The German Federal Court of Justice has released its reasoning behind the verdict in the case between Sisvel and Haier (case ID: K ZR 36/17). The ruling interprets FRAND rules and imposes new rules on both patent holders and licensees.
7 July 2020 by Christina Schulze
Whose behaviour is FRAND-compliant and when? How high may a licence fee be? When it comes to standard essential patents, these fundamental questions have plagued patent lawyers for years. The German Federal Court of Justice has now issued important guidelines on the first of these two questions in the conclusion of an ongoing case between Sisvel and Haier.
The Federal Court of Justice ruled that Haier infringed Sisvel SEP EP 08 52 885, thus overturning the ruling of the Higher Regional Court Düsseldorf. Sisvel had appealed against this. Effectively, the decision means the reinstatement of the previous ruling by the Regional Court Düsseldorf.
The Federal Court of Justice’s reasoning for the ruling shows that the patent implementer has more obligations than previously thought by some courts.
Florian Cordes, Sisvel’s head of European IP litigation, says, “In this decision, the Federal Court of Justice has made it clear that the implementer must actively seek a licence. Hopefully this will significantly change the current practice of licensing negotiations.”
Another interpretation of the obligations of the patent user is that the user must react in good time. It follows that the user must also examine the patent portfolio at relatively short notice. The patent user could then, for example, make an offer themselves.
However, the ruling still does not solve the question of how high the licence should be. One reason for this is that the question was not primarily addressed to the court in this case. Another reason is that the German courts have a different and less concrete opinion on the licence fee than, for example, the UK courts.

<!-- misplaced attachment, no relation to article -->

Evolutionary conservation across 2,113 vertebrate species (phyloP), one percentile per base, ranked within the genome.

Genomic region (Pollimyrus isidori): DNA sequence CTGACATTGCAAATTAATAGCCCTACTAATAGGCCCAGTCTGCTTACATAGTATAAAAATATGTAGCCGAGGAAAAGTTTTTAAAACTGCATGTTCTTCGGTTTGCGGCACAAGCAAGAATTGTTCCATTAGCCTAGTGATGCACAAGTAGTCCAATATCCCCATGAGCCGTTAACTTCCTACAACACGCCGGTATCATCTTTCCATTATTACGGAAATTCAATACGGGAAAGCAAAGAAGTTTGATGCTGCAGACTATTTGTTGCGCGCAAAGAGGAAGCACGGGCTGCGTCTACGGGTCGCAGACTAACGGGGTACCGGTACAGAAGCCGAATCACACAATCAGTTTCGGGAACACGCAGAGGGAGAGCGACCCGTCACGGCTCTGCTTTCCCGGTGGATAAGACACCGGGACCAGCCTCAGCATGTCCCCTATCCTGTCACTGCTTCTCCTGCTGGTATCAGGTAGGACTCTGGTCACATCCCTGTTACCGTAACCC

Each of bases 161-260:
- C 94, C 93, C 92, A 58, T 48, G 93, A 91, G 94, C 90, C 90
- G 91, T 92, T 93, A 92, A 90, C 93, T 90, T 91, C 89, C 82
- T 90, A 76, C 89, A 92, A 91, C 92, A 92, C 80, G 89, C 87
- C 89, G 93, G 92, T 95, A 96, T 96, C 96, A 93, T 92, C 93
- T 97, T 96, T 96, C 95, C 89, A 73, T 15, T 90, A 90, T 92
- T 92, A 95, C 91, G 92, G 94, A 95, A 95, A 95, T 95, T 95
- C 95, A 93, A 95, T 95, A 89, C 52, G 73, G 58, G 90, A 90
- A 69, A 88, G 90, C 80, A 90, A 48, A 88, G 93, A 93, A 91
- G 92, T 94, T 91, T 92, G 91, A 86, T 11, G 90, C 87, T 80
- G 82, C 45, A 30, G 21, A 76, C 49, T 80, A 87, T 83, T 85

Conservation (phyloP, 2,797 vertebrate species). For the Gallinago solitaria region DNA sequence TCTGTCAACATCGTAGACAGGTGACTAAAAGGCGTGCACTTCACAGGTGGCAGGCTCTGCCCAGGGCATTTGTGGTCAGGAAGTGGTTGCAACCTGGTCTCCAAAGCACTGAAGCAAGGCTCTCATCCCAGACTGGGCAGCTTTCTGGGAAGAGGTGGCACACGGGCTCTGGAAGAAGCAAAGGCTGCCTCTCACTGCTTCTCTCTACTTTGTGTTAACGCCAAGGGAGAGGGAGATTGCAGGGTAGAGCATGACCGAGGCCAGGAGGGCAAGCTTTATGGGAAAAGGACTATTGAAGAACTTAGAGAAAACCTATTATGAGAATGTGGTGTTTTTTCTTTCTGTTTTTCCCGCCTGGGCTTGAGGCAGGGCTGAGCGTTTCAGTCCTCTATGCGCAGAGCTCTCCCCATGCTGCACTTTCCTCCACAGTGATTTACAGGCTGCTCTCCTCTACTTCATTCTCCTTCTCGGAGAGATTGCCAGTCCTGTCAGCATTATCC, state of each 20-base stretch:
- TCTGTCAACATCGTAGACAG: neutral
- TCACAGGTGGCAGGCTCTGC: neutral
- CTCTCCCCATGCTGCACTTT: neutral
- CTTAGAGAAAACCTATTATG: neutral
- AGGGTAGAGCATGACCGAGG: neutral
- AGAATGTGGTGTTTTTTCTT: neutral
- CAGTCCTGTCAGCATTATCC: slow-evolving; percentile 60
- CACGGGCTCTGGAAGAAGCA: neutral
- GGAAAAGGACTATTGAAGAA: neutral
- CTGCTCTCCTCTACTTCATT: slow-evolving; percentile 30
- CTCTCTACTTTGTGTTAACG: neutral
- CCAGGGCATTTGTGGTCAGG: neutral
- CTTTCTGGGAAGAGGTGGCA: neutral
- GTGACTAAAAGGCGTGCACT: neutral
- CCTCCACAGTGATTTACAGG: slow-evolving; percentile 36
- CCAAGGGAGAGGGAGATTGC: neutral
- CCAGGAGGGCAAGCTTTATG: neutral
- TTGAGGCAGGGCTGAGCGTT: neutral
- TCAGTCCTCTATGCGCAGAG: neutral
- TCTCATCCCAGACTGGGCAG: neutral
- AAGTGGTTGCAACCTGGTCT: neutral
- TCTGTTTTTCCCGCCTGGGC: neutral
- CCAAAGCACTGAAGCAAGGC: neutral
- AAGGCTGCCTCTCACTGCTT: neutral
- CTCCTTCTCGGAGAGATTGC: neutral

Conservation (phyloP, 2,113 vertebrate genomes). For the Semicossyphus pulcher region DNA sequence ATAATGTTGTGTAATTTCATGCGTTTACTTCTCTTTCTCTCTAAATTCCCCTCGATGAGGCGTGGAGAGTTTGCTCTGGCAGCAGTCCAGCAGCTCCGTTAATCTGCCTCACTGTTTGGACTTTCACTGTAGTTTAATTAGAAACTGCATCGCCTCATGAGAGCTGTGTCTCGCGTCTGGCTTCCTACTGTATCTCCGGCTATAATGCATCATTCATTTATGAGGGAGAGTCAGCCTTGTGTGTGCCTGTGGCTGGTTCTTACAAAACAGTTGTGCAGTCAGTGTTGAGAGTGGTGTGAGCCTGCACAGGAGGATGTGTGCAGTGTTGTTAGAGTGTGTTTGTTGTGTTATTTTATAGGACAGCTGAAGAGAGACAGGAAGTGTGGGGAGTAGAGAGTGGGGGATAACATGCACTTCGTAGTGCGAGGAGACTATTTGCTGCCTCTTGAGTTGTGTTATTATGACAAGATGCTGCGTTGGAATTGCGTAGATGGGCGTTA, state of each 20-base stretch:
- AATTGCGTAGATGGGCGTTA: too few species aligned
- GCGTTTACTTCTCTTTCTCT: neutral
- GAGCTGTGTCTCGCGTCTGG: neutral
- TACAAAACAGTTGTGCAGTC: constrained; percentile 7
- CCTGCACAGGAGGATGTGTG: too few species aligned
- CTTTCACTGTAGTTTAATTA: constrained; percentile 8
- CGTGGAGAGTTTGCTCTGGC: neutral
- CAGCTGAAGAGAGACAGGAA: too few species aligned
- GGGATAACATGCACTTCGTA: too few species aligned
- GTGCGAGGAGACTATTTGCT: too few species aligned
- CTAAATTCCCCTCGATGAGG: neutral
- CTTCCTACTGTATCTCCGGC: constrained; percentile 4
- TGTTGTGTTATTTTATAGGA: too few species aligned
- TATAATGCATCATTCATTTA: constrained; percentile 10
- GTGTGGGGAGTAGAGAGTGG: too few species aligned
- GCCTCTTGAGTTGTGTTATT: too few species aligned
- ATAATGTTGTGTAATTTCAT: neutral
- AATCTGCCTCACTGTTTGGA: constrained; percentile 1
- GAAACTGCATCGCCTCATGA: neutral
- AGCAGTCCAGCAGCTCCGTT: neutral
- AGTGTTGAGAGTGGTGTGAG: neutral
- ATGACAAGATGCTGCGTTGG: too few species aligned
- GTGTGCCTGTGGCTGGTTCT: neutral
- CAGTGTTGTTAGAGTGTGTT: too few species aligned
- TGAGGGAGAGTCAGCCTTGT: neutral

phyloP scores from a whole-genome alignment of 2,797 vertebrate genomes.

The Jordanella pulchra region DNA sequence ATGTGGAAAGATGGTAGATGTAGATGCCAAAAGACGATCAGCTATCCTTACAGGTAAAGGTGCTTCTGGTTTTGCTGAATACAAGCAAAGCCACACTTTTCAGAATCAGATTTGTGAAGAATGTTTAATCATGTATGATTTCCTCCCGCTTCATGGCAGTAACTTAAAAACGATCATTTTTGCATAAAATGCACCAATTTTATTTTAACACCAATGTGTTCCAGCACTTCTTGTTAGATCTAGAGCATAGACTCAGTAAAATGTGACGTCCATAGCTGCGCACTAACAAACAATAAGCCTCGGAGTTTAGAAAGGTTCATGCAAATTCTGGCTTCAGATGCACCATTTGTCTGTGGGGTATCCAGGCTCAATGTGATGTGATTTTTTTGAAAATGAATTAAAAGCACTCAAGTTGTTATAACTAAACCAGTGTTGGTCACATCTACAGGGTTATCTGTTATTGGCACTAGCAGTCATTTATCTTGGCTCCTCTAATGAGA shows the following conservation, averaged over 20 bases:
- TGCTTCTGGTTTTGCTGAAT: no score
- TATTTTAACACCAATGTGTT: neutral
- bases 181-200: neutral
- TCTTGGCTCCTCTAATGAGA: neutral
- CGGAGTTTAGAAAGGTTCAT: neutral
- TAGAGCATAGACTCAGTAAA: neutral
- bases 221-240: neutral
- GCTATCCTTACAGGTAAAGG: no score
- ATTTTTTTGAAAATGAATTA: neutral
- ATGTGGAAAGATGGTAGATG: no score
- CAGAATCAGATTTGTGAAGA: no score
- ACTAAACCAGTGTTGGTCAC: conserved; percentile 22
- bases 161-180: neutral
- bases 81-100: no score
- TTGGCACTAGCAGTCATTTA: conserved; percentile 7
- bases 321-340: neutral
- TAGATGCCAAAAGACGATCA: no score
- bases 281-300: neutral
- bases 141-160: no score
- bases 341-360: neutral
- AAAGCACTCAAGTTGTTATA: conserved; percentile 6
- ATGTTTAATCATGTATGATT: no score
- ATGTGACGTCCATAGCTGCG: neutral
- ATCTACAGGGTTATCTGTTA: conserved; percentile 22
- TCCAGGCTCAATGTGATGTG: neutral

Economically, however, Sisvel cannot take advantage of this favourable ruling, as the patent has already expired.
Both parties will meet again in November in a dispute over another patent (case ID: K ZR 35/17). However, Sisvel hopes that this judgment could breathe new life into the negotiations.
Cordes says, “There is currently still a case pending concerning EP 1 264 504 B2, which expires next year. We will have to see whether this new jurisprudence finally convinces Haier to find an amicable out-of-court solution.”
For the first time since the CJEU’s decision on Huawei vs. ZTE, the highest German civil court has the chance to harmonise the differing FRAND case law of the patent courts in Düsseldorf, Mannheim and Munich.
Eleven years ago, Peter Meier-Beck, as a member of the patent senate, helped forge the German case law for SEPs. This is the so-called Orange Book ruling.
Read more about the background to the trial between Sisvel and Haier, and the parties’ legal counsel, here.
Rohnke Winter (Karlsruhe): Christian Rohnke (lawyer admitted to the Federal Court of Justice)
Arnold Ruess (Düsseldorf): Cordula Schumacher (lead), Marina Wehler, Arno Riße, Bernhard Arnold
Eisenführ Speiser (Hamburg): Désirée Heintz, Jochen Ehlers (patent attorneys)
In-house (Italy): Florian Cordes (head of European IP litigation)
Baukelmann Tretter (Karlsruhe): Peter Baukelmann (lawyer admitted to the Federal Court of Justice)
Gulde & Partner (Berlin): Marco Scheffler, Jörg Grzam; Nicolas Haße, Martin Thimm (both patent attorneys)
Klaka (Munich): Wolfgang Straub (antitrust law)
German Federal Court of Justice, Karlsruhe
Peter Meier-Beck (presiding judge), Patricia Rombach (judge rapporteur), Jan Tolkmitt, Johannes Berg, Birgit Linder